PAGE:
While the Nobel Prize in Literature does not explicitly aim to single out the most influential writers of a given generation (per Alfred Nobel, its purpose is to reward “the most outstanding work in an ideal direction”), that it should do so seems inevitable. The most outstanding work, after all, frequently proves to be the most read and most imitated. And indeed, that the Nobel sometimes helps to define the chain of literary influence from one era to the next can be one of the most gratifying things about the list. It is by this metric that Luigi Pirandello, the masterful Italian playwright, can be considered one of the most intriguing Nobel laureates, with his writing directly and obviously influencing at least three other future Nobel winners: Samuel Beckett, Albert Camus, and Harold Pinter.
Pirandello was born, lived, and wrote in Italy, moving between Palermo, Rome, and elsewhere over the course of his life. His father pushed him in the direction of a technical education, but Pirandello—obsessed from a young age with Italian folklore—could not be kept away from the study of literature. He eventually abandoned the sulfur mines of his father and earned a doctorate in Romance Philology. His personal life had an air of the Realism and Naturalism that pervaded the theater of the previous century. His relationship with his father was deeply strained, he broke an engagement with his cousin and married Antonietta Portulano who would eventually grow mentally unstable leading to her institutionalization, and by some accounts, he was saved from suicide only by his dedication to the theater. What ultimately separated him, then, from writers like Henrik Ibsen and August Strindberg was that where they reexamined the role of everyday tragic events in the theater, Pirandello was a student of the theatrical logic that governed day-to-day life.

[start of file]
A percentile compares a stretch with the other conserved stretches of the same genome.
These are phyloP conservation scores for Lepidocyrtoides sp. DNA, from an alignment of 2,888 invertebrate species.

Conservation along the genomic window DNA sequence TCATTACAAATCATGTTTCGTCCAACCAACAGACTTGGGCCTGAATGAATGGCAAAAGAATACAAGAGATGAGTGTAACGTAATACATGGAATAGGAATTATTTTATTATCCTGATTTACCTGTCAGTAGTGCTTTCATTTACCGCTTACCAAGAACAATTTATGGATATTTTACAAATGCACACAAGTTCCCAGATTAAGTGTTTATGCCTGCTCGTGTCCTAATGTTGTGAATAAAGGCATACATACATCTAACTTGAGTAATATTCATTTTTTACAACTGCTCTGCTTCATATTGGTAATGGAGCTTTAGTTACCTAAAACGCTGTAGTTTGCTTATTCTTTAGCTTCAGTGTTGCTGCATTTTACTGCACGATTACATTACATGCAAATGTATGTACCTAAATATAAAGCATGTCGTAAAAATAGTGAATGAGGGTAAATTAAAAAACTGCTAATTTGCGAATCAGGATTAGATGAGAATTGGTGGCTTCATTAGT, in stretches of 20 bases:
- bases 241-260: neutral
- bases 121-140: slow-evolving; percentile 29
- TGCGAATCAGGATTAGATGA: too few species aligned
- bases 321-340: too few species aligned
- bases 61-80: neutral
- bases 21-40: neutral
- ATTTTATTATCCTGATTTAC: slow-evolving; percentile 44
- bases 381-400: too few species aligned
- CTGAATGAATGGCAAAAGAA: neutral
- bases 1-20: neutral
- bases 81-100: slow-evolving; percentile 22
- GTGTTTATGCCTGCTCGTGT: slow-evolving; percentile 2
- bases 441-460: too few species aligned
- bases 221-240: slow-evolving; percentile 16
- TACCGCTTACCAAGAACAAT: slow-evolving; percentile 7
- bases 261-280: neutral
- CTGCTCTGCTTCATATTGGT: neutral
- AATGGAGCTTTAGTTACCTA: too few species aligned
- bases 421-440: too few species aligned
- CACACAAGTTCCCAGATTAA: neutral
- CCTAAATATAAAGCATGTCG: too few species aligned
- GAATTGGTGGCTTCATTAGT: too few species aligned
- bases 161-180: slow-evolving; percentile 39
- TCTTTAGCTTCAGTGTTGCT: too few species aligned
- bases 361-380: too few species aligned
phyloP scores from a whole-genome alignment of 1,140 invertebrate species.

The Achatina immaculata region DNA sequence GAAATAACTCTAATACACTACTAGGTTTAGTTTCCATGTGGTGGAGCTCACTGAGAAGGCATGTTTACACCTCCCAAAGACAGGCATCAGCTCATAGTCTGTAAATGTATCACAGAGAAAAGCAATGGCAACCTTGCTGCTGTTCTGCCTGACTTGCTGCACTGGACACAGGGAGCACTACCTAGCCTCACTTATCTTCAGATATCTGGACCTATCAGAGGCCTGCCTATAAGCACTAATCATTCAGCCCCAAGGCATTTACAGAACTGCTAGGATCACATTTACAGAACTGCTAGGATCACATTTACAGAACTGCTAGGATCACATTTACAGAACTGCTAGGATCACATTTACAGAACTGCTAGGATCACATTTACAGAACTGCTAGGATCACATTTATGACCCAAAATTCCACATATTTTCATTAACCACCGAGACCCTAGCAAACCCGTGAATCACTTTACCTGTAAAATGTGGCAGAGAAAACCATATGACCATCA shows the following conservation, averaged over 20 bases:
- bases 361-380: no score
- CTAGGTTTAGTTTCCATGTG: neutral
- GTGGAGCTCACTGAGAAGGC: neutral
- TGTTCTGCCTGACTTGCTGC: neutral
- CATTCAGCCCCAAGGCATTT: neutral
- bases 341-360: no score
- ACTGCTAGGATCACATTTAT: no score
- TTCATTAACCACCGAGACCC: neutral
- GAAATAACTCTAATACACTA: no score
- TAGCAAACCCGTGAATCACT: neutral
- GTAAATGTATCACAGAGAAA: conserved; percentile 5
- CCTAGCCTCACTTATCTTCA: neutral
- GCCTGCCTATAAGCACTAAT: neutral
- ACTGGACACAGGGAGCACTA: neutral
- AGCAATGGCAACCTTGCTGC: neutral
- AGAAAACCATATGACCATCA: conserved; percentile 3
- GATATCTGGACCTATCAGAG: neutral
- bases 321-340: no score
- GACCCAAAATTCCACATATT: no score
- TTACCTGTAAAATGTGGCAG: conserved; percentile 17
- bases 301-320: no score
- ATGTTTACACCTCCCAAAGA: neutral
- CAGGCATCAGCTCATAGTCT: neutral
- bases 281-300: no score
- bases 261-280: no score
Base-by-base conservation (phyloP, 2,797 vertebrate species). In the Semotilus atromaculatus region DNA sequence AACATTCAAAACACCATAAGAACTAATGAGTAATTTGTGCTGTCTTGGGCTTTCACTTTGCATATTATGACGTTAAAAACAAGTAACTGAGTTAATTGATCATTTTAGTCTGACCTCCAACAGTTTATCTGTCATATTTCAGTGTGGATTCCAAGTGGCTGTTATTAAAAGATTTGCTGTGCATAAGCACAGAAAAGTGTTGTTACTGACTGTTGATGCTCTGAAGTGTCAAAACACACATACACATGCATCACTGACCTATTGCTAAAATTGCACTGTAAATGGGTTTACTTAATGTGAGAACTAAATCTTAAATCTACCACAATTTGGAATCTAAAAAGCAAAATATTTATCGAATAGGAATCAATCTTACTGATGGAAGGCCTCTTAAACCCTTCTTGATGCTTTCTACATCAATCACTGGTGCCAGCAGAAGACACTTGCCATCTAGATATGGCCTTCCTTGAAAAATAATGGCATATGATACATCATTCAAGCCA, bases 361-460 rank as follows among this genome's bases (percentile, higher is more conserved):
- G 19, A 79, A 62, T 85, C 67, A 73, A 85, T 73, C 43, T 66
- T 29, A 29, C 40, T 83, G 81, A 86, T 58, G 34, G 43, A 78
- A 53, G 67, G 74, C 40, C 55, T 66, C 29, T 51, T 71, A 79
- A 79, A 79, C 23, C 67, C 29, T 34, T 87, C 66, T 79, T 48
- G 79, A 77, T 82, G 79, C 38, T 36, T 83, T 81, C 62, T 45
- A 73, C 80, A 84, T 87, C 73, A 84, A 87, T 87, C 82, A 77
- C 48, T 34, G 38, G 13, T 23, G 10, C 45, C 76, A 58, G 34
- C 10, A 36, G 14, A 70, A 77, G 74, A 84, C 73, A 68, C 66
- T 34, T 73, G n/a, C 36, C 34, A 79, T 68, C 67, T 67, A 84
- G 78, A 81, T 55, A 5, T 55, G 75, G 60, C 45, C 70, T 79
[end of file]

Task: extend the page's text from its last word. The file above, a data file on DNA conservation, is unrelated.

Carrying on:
In some ways, the pervasive idea that came to define the great dramatist’s plays was the notion, as Nobel spokesperson Per Hallström elaborates, of the “illusory nature of the personality.” While the idea was not new even in his day (Shakespeare himself notes that “all the world’s a stage” centuries earlier), in Pirandello’s deft hands the idea practically becomes its own aesthetic. Perhaps his most famous work, Six Characters in Search of an Author (1921), doesn’t just break the fourth wall—it shatters it and hides little pieces of it all around the theater. By depicting a theater rehearsal interrupted by the eponymous ‘characters in search of an author’, Pirandello troubles the relationship between performance and real life. When, at the play’s end, we find the director wondering seriously whether the various 'characters’' deaths have been in earnest or part of the performance, we can’t help but notice the way that crucial question applies to every moment of day-to-day life.
To chart the play’s running time, then, is to measure the span of time in which the Theatre of the Absurd (a tradition that dwells on existentialism and anxiety over the implications of a universe without meaning) was born. In this way, we can trace a line straight from Pirandello to three other Nobel Prize-winning playwrights: Albert Camus, Samuel Beckett, and Harold Pinter, each of whom would, in his own way take up the absurdist mantle. Where Beckett focused on the breakdown of rational communication and Pinter focused on the irrationality of human behavior, Camus worked in an explicitly philosophical mode, tackling the paradoxes of human existence. In this way, we can see how Pirandello’s success gave rise to not one but (at least) four Nobel Prizes, giving us a blueprint in the process for tracing literary influence through the 20th Century and beyond. That we can do so reveals one of the sometimes forgotten joys that come with studying this list of esteemed writers.